In a complaint filed in the Northern District of California, EA, the publishers of the game The Sims Social, accuses Zynga of copying their game with their release of The Ville in ways that descend into what EA Maxis general manager Lucy Bradshaw calls “blatant mimicry.” In the complaint (embedded below, courtesy of Gamasutra), EA goes to list their history with The Sims franchise as well as the various ways that The Ville infringed their copyright.
They included a video that demonstrated the ways characters get into the shower in both games, as well as reviews from various press outlets noting the similarities.
The suit itself also claims that Zynga engaged in acts of corporate espionage, hiring away three high-level executives from EA who had access to confidential data regarding the game. The Sims Social was released in August of 2011, and The Ville came out in June.
Zynga’s general counsel Reggie Davis forcefully defended his company in a statement to Gamasutra:
“We are committed to creating the most fun, innovative, social and engaging games in every major genre that our players enjoy. The Ville is the newest game in our ‘ville’ franchise – it builds on every major innovation from our existing invest-and-express games dating back to YoVille and continuing through CityVille and CastleVille, and introduces a number of new social features and game mechanics not seen in social games today. It’s unfortunate that EA thought that this was an appropriate response to our game, and clearly demonstrates a lack of understanding of basic copyright principles. It’s also ironic that EA brings this suit shortly after launching SimCity Social which bears an uncanny resemblance to Zynga’s CityVille game. Nonetheless, we plan to defend our rights to the fullest extent possible and intend to win with players.”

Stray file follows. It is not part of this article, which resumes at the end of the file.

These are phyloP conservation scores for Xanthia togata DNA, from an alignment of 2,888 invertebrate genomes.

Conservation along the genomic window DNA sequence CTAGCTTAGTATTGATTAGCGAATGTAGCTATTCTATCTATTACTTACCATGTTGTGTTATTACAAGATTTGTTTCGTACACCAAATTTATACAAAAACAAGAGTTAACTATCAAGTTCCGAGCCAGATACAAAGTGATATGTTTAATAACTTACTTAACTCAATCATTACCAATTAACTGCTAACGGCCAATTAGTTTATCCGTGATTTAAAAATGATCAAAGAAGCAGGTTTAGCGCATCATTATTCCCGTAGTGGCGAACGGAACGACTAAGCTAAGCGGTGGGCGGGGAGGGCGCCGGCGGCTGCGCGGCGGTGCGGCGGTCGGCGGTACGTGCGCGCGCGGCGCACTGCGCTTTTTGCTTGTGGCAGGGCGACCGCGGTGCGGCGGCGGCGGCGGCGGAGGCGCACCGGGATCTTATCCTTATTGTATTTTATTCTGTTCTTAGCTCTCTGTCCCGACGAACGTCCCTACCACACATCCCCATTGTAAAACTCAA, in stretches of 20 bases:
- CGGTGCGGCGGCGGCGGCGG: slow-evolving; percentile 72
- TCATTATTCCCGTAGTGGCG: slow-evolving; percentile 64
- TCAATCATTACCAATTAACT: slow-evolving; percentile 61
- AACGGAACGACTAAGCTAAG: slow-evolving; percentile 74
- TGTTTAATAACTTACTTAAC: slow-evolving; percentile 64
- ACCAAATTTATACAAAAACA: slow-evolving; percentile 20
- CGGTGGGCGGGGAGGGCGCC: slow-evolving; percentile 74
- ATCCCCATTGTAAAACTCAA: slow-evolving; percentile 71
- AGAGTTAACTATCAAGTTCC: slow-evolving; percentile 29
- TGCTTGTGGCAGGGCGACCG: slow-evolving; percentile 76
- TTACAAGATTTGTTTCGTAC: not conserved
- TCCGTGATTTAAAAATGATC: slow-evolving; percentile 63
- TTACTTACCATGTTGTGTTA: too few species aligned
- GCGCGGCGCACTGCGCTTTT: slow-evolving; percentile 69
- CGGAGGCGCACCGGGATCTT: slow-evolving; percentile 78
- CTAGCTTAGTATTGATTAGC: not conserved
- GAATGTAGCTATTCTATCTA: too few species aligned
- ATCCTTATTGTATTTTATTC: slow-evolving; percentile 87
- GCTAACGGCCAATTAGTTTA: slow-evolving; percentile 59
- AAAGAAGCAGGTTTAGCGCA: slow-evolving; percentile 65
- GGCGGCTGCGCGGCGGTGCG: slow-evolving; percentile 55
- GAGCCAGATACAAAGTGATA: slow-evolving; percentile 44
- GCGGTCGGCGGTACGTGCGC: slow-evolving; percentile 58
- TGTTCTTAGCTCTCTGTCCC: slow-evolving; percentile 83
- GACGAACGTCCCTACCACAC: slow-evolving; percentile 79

Zynga has been accused of copyright infringement and outright copying the games of other, smaller companies almost since their inception. In a write-up, SF Weekly quoted an employee who once accused Zynga CEO Mark Pincus of telling his employees to “copy what (competitors) do until you get their numbers.” Most recently, the company was accused of copying NimbleBit’s Tiny Tower with their own Dream Heights. All of Zynga’s past cases of accused infringement are brought up as cases in EA’s favour in the complaint.
Zynga has had some financial difficulties of late, causing their share price to drop steadily. As of this writing, the company is trading at just below $3, which is well below their IPO of $10. They are also the subject of an investigation by the Federal Exchange Commission into potential insider trading due to their executives selling off stock at $12 a share during the locked-in period.
Analysis: In the SF Weekly article mentioned above, someone asked internally at Zynga what would happen if someone had an air-tight case, and the answer was always, “That’s just fine; we’ll settle.” With Zynga routinely going after smaller developers—NimbleBit had three employees at the time of the Dream Heights release—that was always the best bet for those developers: get a settlement, get some money, and watch as their hard work was eaten alive by Zynga’s marketing and cross-promotional muscle.